Orlando Health South Lake Hospital receives Get with the Guidelines-Stroke Bronze Quality Achievement Award

July 23, 2019

 

Clermont, FL -- July, 2019 ― Orlando Health South Lake Hospital has received the American Heart Association/American Stroke Association’s Get With The Guidelines®-Stroke Bronze Quality Achievement Award. The award recognizes the hospital’s commitment to ensuring stroke patients receive the most appropriate treatment according to nationally recognized, research-based guidelines based on the latest scientific evidence.

South Lake Hospital earned the award by meeting specific quality achievement measures for the diagnosis and treatment of stroke patients at a set level for a designated period. These measures include evaluation of the proper use of medications and other stroke treatments aligned with the most up-to-date, evidence-based guidelines with the goal of speeding recovery and reducing death and disability for stroke patients. Before discharge, patients should also receive education on managing their health as well as other care transition interventions.

“South Lake Hospital is dedicated to improving the quality of care for our stroke patients by implementing the American Heart Association’s Get With The Guidelines-Stroke initiative,” said Bonnie Onofre, Chief Nursing Officer. “The tools and resources provided help us track and measure our success in meeting evidenced-based clinical guidelines developed to improve patient outcomes.”

South Lake Hospital is also recognized on the association’s Target: Stroke Honor Roll. To qualify for the Target: Stroke Honor Roll, hospitals must meet quality measures developed to reduce the time between the patient’s arrival at the hospital and treatment with the clot-buster tissue plasminogen activator, or tPA, the only drug approved by the U.S. Food and Drug Administration to treat ischemic stroke.

South Lake Hospital has also met specific scientific guidelines as a Primary Stroke Center, featuring a comprehensive system for rapid diagnosis and treatment of stroke patients admitted to the emergency department.

According to the American Heart Association/American Stroke Association, stroke is the No. 5 cause of death and a leading cause of adult disability in the United States. On average, someone in the U.S. suffers a stroke every 40 seconds and nearly 795,000 people suffer a new or recurrent stroke each year.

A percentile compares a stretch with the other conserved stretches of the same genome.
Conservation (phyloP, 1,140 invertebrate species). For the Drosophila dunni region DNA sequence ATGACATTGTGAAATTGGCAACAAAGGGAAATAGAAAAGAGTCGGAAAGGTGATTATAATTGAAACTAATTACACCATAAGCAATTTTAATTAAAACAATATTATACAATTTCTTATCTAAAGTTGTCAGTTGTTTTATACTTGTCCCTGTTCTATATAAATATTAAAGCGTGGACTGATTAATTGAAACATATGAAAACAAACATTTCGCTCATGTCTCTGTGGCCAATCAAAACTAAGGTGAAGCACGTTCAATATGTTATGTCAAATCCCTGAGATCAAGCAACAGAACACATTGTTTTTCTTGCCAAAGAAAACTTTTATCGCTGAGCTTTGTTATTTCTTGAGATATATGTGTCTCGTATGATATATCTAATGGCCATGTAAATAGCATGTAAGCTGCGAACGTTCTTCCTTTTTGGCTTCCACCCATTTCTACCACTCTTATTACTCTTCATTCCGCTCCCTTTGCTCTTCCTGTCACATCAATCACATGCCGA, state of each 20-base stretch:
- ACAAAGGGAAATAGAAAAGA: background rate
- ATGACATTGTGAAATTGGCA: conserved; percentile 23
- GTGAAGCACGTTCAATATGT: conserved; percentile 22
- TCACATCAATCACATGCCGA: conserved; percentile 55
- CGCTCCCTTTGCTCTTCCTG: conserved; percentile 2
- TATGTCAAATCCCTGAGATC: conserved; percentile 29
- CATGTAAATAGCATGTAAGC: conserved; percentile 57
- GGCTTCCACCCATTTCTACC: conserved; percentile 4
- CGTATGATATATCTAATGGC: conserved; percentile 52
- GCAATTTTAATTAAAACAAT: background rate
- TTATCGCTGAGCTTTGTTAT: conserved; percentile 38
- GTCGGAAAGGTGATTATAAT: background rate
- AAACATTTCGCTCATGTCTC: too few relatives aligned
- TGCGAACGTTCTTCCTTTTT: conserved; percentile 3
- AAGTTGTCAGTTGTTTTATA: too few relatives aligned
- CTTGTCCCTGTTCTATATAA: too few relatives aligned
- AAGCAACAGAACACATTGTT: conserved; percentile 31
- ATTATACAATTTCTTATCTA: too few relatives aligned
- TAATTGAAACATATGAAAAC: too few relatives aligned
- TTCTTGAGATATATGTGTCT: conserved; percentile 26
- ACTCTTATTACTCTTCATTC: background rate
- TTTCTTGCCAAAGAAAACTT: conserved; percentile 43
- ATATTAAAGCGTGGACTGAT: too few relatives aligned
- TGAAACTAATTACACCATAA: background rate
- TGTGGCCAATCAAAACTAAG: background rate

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About Orlando Health South Lake Hospital

Orlando Health South Lake Hospital is a not-for-profit, 170-bed hospital that serves Lake County communities. The hospital is situated on a 180-acre health, education and wellness campus that includes the acute care hospital, Center for Women’s Health and the National Training Center, which attracts elite athletes and sports teams from around the world for training and conditioning. The campus also houses South Lake Endoscopy Center, South Lake Surgery Center, South Lake Home Health, South Lake Wound Care Center and SkyTop View Rehabilitation Center, a leading edge, post-surgical rehabilitation center caring for patients recovering from orthopedic and general surgery procedures. The hospital also recently opened two new free-standing emergency room and medical pavilions. Located at North US HWY 27 and Blue Cedar road and at South US HWY 27 and 192, each medical pavilion offers convenient access to healthcare services including a 24-hour ER staffed by board-certified physicians, outpatient imaging, laboratory services, physical rehabilitation, physician offices and more. Orlando Health South Lake Hospital was founded in 1947, employs over 1,600 team members and has more than 400 physicians on its medical staff.

About Get With The Guidelines®

Get With The Guidelines® is the American Heart Association/American Stroke Association’s hospital-based quality improvement program that provides hospitals with tools and resources to increase adherence to the latest research-based guidelines. Developed with the goal of saving lives and hastening recovery, Get With The Guidelines has touched the lives of more than 6 million patients since 2001. For more information, visit heart.org.